Tags: food | poisoning | prevention

Simple Trick Cuts Food Poisoning Risk 99 Percent

By    |   Friday, 01 May 2015 01:05 PM

Using disinfectant wipes in the kitchen after preparing poultry can cut the risk of contracting a common type of food poisoning by more than 99 percent, new research shows.

In findings published in the Journal of Applied Microbiology, University of Arizona scientists found using antibacterial wipes on typical counter top materials — granite, laminate, and ceramic tile — greatly reduce the likelihood of cooks, family members, and guests ingesting harmful Campylobacter bacteria.

"The scary thing about Campylobacter is that you really don't need to ingest that many bacteria to get a nasty illness, so we have to wipe clean our kitchen surfaces and wash our hands after preparing poultry," said lead researcher, Gerardo Lopez, M.D.

Dr. Lopez's noted bacteria transfer easily from food to surfaces and hands — and ultimately to the mouth. His experiments used computer analyses to calculate the potential reduction in risk of infection from using disinfectant wipes to be about 99.2 percent. That knocks down the potential rate of infection from two out of 10 people to two out of 1,000.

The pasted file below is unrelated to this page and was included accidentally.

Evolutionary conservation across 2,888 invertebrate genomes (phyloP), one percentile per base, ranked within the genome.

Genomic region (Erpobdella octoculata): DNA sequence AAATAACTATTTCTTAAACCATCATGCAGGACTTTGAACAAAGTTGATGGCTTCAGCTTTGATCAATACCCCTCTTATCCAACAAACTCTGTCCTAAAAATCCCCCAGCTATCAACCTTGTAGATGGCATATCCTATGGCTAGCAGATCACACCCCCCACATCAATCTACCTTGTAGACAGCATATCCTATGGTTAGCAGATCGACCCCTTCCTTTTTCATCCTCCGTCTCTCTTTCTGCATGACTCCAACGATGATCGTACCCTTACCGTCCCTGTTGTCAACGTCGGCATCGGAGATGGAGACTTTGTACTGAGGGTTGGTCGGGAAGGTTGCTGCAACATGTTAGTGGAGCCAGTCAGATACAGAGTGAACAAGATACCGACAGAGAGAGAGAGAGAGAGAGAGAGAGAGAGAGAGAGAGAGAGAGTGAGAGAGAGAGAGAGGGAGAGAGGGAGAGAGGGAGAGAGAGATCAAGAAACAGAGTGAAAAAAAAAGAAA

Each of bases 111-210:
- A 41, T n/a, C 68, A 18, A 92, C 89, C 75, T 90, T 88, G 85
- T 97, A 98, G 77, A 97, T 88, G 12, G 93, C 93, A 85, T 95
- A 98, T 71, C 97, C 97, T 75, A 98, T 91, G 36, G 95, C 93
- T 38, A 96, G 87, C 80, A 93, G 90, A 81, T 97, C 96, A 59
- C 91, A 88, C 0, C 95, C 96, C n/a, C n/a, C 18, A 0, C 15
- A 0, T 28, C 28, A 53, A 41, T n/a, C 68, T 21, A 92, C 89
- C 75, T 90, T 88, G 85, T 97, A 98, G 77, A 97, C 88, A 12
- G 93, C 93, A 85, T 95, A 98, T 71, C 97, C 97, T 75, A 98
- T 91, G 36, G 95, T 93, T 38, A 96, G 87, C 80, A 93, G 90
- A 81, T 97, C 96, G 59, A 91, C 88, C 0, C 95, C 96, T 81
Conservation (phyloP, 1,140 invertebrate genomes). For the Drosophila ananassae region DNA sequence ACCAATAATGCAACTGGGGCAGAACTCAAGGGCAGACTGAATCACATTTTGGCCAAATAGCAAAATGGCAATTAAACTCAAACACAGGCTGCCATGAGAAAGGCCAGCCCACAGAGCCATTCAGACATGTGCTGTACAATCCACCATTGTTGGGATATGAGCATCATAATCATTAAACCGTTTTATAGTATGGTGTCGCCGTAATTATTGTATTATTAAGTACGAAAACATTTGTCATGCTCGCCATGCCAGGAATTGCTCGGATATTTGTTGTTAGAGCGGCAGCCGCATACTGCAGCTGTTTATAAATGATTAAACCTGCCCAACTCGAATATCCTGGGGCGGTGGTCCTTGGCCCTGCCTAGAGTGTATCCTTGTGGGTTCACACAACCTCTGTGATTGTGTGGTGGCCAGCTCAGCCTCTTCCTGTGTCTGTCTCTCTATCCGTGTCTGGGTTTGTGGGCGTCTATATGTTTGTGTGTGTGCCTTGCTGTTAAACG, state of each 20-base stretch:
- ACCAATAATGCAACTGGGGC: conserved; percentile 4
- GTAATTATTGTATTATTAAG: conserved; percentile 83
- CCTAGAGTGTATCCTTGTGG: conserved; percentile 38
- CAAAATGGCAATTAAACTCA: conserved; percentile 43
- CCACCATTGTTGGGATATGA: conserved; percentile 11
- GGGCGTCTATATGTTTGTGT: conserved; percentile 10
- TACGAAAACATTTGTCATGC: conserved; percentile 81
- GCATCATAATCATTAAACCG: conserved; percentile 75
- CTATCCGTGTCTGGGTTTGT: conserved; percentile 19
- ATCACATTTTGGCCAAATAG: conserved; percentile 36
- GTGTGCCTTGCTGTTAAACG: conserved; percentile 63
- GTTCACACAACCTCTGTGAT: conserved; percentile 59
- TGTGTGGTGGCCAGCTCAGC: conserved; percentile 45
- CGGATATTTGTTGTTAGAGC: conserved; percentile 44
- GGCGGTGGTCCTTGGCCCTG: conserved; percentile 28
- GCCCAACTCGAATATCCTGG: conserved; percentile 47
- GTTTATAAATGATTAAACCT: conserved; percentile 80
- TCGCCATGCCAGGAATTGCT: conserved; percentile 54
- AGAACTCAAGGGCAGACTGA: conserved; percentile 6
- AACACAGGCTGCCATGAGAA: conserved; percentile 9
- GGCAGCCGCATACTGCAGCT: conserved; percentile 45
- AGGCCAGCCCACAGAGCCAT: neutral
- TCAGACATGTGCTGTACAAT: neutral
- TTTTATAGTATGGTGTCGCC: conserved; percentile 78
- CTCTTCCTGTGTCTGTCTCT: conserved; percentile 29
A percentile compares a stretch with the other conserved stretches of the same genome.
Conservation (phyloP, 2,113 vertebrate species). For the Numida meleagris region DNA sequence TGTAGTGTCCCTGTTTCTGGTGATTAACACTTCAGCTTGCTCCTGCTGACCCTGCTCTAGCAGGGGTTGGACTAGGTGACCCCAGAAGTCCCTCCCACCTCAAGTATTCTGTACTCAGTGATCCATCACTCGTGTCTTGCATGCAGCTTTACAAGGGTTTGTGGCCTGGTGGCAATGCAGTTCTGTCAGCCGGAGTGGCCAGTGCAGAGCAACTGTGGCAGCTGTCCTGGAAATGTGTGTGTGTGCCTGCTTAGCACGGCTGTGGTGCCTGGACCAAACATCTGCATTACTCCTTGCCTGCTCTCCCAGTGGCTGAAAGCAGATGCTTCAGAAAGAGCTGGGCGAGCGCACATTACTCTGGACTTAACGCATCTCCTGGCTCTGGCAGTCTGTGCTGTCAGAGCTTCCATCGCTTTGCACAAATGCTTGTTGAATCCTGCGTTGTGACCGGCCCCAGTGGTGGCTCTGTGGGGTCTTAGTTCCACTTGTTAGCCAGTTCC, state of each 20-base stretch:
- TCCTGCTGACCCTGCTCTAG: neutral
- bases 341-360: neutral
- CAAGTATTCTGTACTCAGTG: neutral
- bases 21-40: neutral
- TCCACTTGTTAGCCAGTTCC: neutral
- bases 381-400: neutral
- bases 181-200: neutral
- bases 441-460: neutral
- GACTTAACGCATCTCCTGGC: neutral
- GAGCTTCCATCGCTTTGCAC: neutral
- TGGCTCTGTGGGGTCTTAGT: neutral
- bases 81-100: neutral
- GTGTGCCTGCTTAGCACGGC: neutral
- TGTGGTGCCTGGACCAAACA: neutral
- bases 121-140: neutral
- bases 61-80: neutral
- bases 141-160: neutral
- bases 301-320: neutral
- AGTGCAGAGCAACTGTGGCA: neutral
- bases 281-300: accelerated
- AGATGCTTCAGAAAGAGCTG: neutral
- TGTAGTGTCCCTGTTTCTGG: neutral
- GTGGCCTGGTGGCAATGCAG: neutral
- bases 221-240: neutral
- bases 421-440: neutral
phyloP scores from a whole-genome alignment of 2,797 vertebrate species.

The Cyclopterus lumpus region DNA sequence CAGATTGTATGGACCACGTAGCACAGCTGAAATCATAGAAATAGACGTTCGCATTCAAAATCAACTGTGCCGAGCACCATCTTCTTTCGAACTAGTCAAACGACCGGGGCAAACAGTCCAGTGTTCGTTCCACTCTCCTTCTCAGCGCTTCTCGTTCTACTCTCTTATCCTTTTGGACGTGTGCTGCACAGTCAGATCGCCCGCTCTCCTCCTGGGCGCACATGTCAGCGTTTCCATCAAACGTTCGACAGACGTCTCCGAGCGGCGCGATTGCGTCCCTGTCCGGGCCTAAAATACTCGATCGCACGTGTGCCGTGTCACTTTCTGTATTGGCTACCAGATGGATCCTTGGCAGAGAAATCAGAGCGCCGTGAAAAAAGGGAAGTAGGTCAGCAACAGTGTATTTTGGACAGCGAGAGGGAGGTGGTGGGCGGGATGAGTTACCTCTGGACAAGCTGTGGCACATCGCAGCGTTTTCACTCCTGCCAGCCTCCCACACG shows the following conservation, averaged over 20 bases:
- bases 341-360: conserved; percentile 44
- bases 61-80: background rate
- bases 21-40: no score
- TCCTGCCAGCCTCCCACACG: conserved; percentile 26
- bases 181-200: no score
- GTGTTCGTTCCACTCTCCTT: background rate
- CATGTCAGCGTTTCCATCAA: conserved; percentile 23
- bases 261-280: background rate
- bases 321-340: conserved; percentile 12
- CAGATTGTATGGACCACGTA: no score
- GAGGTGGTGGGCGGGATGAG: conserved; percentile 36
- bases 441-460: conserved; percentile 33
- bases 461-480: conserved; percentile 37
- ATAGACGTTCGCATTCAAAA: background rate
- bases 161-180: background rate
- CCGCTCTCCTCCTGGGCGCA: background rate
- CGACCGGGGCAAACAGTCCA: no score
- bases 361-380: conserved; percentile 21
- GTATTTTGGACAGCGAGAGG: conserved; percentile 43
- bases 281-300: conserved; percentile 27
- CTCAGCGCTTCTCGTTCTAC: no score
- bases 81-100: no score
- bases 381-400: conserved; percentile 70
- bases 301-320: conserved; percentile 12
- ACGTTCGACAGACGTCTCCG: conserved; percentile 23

Campylobacter infections are common, causing vomiting and diarrhea, and can be especially dangerous to young children, older people, and anyone with a compromised immune system. Cooking the chicken thoroughly will destroy the bacteria, but bacterial residues on preparation surfaces can cause illness.

To avoid contamination, experts advise:

• Use wipes after preparing chicken on any surfaces touched by poultry.
• Don’t wash poultry with water under the tap, which can spread the bacteria through splashing and spraying.
• Don’t use the same cloth, sponge, or towel for all purposes and instead use a different disposable wipe or paper towel for each cleanup.
• Throw away grocery bags that once contained chicken to avoid cross contamination. For reuseable bags, use certain ones for raw meat separate and others for fruits, vegetables, and ready-to-eat products, and be sure to wash them regularly.

"We found that it's not just the physical removal of bacteria by the wipe that helps — the antibacterial solution left behind on the counter surface continues to disinfect over the next few minutes,” Dr. Lopez explained.

"It's also important that consumers clean up with a wipe straight after preparing poultry. If drips and splatters from the meat remain, bacteria can transfer to other foods from dirty surfaces and utensils. If the area is allowed to dry, the bacteria can sometimes stick to the work surface making it even harder to get clean, later."

He added that it’s possible that disinfecting surfaces can cut the the risk of other food poisoning illnesses, including those caused by E.coli, Salmonella, and noroviruses.

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Using disinfectant wipes cuts the risk of contracting poultry-related food poisoning by more than 99 percent, new research shows.
food, poisoning, prevention
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2015-05-01
Friday, 01 May 2015 01:05 PM
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